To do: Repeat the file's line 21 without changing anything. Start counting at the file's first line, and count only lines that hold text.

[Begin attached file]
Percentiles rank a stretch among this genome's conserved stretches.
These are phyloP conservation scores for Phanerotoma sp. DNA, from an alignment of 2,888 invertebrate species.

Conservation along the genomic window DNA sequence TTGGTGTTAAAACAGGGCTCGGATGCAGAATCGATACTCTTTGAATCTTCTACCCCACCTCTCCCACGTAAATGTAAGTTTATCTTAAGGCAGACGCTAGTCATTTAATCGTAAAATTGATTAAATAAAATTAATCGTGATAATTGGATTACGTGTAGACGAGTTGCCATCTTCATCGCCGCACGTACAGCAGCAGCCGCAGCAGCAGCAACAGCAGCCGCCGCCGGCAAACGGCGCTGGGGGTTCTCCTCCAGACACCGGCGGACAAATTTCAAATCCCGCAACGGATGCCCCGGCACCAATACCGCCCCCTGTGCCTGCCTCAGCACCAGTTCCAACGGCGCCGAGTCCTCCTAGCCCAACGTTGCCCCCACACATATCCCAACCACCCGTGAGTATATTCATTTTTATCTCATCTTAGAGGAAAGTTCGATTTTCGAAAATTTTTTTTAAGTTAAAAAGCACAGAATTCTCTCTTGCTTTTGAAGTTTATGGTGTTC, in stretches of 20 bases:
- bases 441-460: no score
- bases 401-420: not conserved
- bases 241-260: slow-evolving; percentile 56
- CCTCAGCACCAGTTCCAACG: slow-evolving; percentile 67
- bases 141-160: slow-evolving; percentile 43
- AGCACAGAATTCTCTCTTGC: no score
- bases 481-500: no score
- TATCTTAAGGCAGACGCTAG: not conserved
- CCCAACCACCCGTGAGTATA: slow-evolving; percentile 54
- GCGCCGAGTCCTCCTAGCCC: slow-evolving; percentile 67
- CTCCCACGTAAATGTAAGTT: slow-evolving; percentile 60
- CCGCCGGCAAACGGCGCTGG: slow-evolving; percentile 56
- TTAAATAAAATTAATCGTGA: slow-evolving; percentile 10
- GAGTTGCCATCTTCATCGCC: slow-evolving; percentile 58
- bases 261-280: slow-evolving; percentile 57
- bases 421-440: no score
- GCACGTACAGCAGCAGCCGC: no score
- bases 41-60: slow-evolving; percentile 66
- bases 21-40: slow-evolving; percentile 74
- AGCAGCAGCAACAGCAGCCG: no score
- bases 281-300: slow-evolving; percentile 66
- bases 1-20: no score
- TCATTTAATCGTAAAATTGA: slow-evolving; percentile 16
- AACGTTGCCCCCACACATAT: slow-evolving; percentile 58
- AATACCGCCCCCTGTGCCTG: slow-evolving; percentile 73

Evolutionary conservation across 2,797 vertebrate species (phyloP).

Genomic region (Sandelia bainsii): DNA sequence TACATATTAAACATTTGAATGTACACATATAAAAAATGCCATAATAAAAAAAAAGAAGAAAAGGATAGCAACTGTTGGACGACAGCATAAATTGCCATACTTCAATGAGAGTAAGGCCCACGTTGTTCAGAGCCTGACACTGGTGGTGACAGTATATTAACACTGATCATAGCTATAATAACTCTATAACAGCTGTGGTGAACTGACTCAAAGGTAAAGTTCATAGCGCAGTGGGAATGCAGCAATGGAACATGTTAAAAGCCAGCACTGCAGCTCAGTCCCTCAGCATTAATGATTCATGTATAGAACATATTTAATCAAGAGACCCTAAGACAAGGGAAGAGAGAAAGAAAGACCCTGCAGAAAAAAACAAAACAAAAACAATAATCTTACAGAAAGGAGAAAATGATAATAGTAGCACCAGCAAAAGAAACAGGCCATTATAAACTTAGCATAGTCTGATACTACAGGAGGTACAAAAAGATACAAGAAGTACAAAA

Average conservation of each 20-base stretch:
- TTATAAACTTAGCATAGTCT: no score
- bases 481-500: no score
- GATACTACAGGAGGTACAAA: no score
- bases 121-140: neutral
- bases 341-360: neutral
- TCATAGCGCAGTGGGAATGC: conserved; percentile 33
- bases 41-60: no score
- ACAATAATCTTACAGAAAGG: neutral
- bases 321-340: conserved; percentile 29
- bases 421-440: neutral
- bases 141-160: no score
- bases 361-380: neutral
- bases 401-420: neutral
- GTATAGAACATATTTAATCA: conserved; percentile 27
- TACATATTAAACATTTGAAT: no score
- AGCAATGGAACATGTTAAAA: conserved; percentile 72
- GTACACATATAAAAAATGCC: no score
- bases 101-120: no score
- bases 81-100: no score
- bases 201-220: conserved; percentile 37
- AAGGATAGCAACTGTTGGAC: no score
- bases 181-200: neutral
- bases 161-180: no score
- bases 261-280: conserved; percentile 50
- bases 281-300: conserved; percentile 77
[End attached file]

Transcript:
- bases 41-60: slow-evolving; percentile 66